Recapturing the Magic
by Mark McCaig
Swimming at night with friends, I experienced one of the Chesapeake’s enchanting treats: bioluminescence among a swarm of sea walnuts (Mnemiopsis leidyi). To recapture the magic, I tried to convince my nephew, Damon Leahy, to join me for a late night swim among the scores of harmless invertebrates we’d bumped into in the more familiar, sunlit water.
“I don’t know,” he wavered. “I’m pretty tired.”
“Come on, D. It’s amazing. Every time you touch one of them it glows! You can see in the dark underwater when they’re thick.”
He shuffled his feet, looking outside as a breeze stirred.
“I know it’s late, but you can sleep in, and really, how often do you get a chance to see something you’ll remember for the rest of your life?” I pushed.
“Come on Damon, just go. I would if I could,” said his younger sister, Lucy. I owe that girl, I thought. He had to go now.
Collecting bathing suits, towels and moxie only took two minutes. The wind turned over the silver maple’s leaves as we ducked under its dark hulk. I draped the towel over my shoulders against the chill.
The cool sand between our toes had long since released its sunlight, and perhaps we’d lost some of our senses. A nasty gale raced across the open Bay from the east, rocking the tethered boats. “Do you think …” began Damon.
Did I hesitate? A Chesapeake lifer, I fancy myself old school: bare feet in the water, not too liberal with sunscreen, crabbing at dawn. I find my nephew’s generation a bit softer. “We’ll be fine,” I said.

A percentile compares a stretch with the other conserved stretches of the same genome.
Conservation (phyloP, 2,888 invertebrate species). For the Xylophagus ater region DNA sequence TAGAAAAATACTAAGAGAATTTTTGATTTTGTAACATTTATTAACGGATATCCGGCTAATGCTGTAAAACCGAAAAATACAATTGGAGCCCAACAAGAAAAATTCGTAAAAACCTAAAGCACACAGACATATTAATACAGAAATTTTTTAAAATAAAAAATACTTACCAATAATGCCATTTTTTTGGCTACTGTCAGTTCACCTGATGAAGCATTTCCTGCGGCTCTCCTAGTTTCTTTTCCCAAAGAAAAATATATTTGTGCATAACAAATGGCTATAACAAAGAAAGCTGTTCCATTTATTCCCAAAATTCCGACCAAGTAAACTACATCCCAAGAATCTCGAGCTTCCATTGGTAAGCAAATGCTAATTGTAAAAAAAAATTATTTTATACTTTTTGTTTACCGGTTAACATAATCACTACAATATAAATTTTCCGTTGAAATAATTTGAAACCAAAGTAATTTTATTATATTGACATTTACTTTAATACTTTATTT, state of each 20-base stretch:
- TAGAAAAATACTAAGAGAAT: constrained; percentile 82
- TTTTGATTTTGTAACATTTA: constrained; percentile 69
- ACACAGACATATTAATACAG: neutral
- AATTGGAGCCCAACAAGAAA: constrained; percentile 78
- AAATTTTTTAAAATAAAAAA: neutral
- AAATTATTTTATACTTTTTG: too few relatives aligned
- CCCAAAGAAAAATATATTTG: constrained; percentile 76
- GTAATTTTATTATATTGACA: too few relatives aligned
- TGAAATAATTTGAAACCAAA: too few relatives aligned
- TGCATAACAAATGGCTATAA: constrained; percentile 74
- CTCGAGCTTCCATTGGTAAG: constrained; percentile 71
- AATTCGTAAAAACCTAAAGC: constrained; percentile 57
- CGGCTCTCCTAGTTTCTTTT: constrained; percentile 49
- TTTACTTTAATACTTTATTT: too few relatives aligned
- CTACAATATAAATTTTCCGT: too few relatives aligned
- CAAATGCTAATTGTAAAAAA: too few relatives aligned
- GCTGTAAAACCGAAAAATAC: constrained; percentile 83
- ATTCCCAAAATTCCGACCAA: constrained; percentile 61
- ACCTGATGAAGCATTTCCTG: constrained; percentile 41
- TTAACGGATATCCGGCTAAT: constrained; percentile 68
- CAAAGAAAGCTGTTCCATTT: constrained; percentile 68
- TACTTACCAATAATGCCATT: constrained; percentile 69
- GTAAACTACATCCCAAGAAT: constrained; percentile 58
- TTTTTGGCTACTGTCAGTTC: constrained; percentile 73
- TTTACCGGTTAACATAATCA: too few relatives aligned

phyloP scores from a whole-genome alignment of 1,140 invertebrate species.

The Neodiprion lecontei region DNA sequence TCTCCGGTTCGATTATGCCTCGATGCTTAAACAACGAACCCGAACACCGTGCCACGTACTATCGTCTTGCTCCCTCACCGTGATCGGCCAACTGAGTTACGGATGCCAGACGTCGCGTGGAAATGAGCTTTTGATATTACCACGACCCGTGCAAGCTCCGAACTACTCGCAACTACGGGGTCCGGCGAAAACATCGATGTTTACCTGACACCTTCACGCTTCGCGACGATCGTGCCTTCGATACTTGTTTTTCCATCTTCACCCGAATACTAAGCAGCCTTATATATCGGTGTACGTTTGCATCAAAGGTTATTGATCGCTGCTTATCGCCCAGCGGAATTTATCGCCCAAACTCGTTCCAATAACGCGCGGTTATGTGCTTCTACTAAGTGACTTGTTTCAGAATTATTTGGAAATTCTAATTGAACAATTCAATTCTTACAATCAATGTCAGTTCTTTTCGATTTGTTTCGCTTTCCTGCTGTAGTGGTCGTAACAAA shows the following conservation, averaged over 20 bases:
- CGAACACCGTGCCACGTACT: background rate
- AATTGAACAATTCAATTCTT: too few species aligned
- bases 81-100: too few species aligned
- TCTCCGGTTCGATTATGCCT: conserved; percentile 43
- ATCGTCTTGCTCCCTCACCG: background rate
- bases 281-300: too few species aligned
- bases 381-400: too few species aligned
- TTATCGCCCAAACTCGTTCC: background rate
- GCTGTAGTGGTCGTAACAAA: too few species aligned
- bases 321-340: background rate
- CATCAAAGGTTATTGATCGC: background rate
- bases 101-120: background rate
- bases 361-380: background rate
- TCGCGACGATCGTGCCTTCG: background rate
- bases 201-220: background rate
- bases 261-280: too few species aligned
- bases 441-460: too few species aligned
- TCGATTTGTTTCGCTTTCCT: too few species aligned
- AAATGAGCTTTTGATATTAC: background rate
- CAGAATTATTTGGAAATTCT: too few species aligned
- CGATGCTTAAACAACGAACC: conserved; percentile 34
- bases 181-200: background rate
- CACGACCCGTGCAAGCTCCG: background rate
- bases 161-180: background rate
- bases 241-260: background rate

It may have been the choppy surf against our bodies or the inscrutable darkness of the water, perhaps even the warm glow of someone’s bonfire growing smaller behind us. Our bravado was descending into nervous laughter and self-deprecation. The ultimate downer? We had not seen one glowing sea walnut.
“I guess they got pulled out to deeper water with the receding tide,” I offered, ever the knowledgeable uncle.
“Wouldn’t this wind blasting our faces push them back this way?” asked Damon, who’s no dummy. “Wait, there’s something.” He pointed at a tiny, yellow pulsing in the black water.
“It’s a drowning firefly, still bioluminescent, though,” came my feeble attempt to counteract the growing ignominy of it all. We both guffawed, still heading away from shore.
“Whoa! I think I just stepped on a fish,” my nephew screeched. Something hard bumped my leg.
Still pontificating, I corrected him.
“No, I think it was a horseshoe crab.” Then I stepped on a slimy fish. It swum away, whipping me with its tail. I stepped in a hole. Uh-oh. In the middle of June, it could only be one thing. We’d found our swarm, all right, but they weren’t the benign, glowing creatures we’d expected.
These fish were cownose rays (Rhinoptera bonasus to scientists; skates to locals), up to 50 pounds of muscle and cartilage each, churning about us in the dark. We’d run into them in their nightly search for clams; they were slamming into us during our once-in-a-decade search for nocturnal sea walnuts.
Damon broke out his dog paddle, unwilling to risk stepping on another. We both sped for the shore, thumped by a few more rays en route. Perhaps they were as surprised as we were. I doubt they were as spooked.
We survived, emerging as heroes from the frothing Bay, warmed by adrenaline and laughter and unscathed by the rays’ poisonous barbs. As the wind dried us, we relived our adventure for the first and least embellished of many times.
An ecosystem like the Chesapeake tends to be predictable, with cyclic growth and decay, warming and cooling, high and low tides. Yet her unpredictability captivates us the epic manatee on the Eastern Shore, a sudden squall, even my sketchy skate encounter with Damon. We live for just these mesmerizing moments.
Longtime contributor Mark McCaig, of Fairhaven, is about to begin his master’s studies in creative writing at Bread Loaf Writers’ Conference at Middlebury College in Vermont.